The first Mega Man game I played was Mega Man 2. Released back in 1988, it took everything that made the first game great and made it even better. It was the perfect gateway into the series, and from the moment I shot my first enemy all the way up to when I beat Dr.Wily, I was hooked. Since then I have played every single Mega Man game ever released in both the main series and the Mega Man X series. To me, Mega Man is an unparalleled franchise that manages to captivate me over and over again no matter how repetitive it may seem. So, it’s with a nostalgic memory of the series that I sit down to play the new Mega Man Legacy Collection.
Mega Man Legacy Collection contains the first six games of the Mega Man franchise originally released on NES. Nothing has been added or changed in the games themselves, so the player is given a very pure experience that can be compared to playing these games on Nintendo’s original 8-bit console. Every time I sit down with the old Mega Man games, I am always surprised with how well the controls have aged. Even in the very first game I have no problems navigating the blue bomber through the hazardous stages — This means that I seldom blame the controller when something goes awry. To compare, Super Mario Bros. 2 and 3 are from the same era, yet their controls have aged a tad worse than that of Mega Man’s.
The games in this collection are very faithful ports of their original counterparts, but maybe a little to faithful. The original NES games had sprite flickering due to hardware limitations; This is still present with every game in the collection. This flickering results in some slowdown regardless if you have a good computer or you’re playing on consoles. This wouldn’t be as bad if there was an option to turn the flickering off like in Mega Man 9 and 10 but alas, there isn’t. I understand that Capcom wanted to give gamers a feeling for what it was like to play these games back in the day, but those of us who looked forward to seeing the game run without previous technical limitations will be disappointed. Other than this, the game performed well for me with no other major problems.
Gameplay-wise, all six titles still hold up very well; Some of the best level design in 2D platformer history are present here, and so is some of the worst. I personally think that Mega Man 6 sports some of the dullest stages in gaming, and that has still not changed. This doesn’t necessarily make Mega Man 6 a bad game, but it just isn’t as good as the others.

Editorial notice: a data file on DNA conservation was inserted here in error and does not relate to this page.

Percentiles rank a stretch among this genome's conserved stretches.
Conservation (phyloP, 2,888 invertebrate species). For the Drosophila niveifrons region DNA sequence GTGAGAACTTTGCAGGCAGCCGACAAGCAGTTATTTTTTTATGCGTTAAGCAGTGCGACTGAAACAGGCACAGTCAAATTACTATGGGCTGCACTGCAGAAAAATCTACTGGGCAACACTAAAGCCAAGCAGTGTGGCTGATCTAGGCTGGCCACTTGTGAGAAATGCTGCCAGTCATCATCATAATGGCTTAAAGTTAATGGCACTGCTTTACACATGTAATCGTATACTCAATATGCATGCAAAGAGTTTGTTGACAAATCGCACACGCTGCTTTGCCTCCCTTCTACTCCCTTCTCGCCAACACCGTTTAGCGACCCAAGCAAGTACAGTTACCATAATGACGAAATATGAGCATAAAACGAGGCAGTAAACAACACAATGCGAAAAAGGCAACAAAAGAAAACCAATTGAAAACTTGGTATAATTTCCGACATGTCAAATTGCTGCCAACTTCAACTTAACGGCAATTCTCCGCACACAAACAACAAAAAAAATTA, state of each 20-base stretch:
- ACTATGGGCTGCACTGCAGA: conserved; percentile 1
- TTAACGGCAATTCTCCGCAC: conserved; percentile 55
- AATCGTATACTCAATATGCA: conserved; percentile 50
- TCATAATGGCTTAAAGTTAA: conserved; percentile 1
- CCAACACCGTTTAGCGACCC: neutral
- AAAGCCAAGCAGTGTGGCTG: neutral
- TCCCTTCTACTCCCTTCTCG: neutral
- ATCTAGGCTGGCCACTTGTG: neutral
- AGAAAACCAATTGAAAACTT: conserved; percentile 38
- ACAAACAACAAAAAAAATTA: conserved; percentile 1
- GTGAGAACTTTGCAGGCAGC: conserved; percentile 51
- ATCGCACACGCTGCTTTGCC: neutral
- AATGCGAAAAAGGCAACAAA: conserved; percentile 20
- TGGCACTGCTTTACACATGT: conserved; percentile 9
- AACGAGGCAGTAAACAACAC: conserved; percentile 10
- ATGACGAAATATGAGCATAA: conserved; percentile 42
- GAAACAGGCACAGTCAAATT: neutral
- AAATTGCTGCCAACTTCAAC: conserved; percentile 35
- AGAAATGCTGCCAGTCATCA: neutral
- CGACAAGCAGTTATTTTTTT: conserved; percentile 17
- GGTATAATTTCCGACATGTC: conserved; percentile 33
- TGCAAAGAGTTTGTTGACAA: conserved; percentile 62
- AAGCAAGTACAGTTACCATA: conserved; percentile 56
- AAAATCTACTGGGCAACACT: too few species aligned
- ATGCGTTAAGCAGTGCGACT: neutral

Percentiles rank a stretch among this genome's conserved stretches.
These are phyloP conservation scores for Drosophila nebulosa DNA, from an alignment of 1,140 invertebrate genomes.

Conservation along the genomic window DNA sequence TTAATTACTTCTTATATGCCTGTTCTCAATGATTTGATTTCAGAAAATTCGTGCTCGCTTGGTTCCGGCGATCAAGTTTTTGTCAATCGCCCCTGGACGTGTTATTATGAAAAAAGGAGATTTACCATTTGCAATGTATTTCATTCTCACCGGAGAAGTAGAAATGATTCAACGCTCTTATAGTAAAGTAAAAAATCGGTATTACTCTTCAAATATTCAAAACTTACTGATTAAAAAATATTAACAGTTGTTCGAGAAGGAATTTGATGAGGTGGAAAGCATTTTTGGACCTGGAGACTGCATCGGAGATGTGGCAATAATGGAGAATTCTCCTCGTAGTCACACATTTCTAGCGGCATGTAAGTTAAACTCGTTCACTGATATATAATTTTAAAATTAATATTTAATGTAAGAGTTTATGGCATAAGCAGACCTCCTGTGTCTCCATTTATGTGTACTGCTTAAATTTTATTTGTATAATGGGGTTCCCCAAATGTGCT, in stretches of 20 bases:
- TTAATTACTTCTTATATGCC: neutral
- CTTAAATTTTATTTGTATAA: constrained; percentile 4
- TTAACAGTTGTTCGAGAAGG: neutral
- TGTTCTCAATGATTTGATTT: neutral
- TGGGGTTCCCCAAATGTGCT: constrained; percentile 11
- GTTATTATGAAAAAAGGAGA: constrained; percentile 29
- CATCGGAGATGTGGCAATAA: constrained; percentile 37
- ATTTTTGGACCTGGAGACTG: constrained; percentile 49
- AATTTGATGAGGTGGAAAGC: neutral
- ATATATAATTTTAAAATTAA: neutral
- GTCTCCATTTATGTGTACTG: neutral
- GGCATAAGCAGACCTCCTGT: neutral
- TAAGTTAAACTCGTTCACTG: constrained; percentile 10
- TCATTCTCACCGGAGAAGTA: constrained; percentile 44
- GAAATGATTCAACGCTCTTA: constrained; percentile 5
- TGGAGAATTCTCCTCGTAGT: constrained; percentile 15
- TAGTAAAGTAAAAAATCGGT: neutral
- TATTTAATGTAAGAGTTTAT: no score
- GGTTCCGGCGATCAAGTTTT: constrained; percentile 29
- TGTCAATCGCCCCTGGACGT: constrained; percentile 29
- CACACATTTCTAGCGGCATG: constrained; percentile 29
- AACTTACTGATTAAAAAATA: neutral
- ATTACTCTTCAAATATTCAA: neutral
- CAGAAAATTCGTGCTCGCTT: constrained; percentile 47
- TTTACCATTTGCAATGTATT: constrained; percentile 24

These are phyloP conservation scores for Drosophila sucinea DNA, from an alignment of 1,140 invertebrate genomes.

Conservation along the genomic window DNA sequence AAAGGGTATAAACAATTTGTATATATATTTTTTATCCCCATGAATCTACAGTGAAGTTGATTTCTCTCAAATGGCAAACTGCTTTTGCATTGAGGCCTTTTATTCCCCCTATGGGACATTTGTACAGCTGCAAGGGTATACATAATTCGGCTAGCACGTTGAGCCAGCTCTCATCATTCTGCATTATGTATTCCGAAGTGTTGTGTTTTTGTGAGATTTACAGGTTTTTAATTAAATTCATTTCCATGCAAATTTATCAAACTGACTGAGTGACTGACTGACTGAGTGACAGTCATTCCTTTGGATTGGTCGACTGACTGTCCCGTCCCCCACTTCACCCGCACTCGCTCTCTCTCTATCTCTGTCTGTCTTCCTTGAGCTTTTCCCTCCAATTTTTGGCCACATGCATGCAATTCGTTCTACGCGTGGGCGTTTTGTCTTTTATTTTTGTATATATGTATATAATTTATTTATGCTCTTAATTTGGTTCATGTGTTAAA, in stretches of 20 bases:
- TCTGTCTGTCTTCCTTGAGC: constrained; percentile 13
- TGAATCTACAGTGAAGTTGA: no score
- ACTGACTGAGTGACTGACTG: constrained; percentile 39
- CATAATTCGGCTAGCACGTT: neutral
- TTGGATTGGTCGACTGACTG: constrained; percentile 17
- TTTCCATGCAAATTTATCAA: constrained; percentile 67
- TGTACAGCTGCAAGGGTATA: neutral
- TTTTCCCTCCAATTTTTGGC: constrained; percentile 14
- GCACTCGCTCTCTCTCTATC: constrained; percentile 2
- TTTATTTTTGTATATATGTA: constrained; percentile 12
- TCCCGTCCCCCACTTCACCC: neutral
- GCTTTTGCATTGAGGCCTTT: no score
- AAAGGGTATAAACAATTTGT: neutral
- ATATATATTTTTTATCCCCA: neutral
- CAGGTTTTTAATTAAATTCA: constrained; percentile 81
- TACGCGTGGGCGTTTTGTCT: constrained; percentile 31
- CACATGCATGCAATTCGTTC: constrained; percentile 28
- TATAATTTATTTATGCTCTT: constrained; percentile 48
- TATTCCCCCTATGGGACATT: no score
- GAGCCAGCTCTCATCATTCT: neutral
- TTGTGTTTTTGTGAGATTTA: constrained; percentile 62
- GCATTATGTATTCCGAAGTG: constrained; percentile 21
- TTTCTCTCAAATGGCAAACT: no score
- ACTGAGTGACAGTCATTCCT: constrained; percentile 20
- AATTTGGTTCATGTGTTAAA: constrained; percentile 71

But what does the Mega Man Legacy Collection offer besides some beloved classics? First, there’s loads of old concept art in here that I had never seen before. Every game has an art gallery where you can view everything from finished concepts to unused robot masters. It’s very satisfying to look through this art and imagine what could have been. You can also listen to each game’s soundtrack, and look through a database where you can read the history of various characters and robots in the Mega Man Universe.
The biggest bonus for anyone who decides to pick this collection up, however, is the Challenge Mode. This mode lets you play remixed stages from all of the six Mega Man titles included. When you choose a challenge, you start at a designated section in one of the games. After finishing that section, you are teleported to the next one; This can either be a section from a different stage in the same game or a completely different Mega Man game altogether.
All challenges are made up of these different sections, and a timer logs your best finish time and uploads it to an online leaderboard. Even if you are a veteran player, it’s pretty challenging to go from one Mega Man stage directly to another one from a completely different game. This is especially true since Mega Man himself is limited to the abilities he has in the games that the level belongs to. It’s mind boggling to ground slide in one section only to lose the ability after jumping into a new section from Mega Man 1 or 2. This gives the whole collection a better value, allowing you to put a few extra hours into the game by trying to beat high scores.
Mega Man Legacy Collection is great for anyone that hasn’t played the six first Mega Man games for a while or even at all. Mega Man 7-10 are sorely missed in the package, however, and I really think that they should have been in here. But the games that are here still offer plenty of hours of Mega Man fun to be had. Personally, I yearn for something completely new and fresh when it comes to the lovable blue robot, but until Capcom decides to give us that, I will gladly play through the old games a few more times.
A review code for Mega Man Legacy Collection was provided by Capcom for the purpose of this review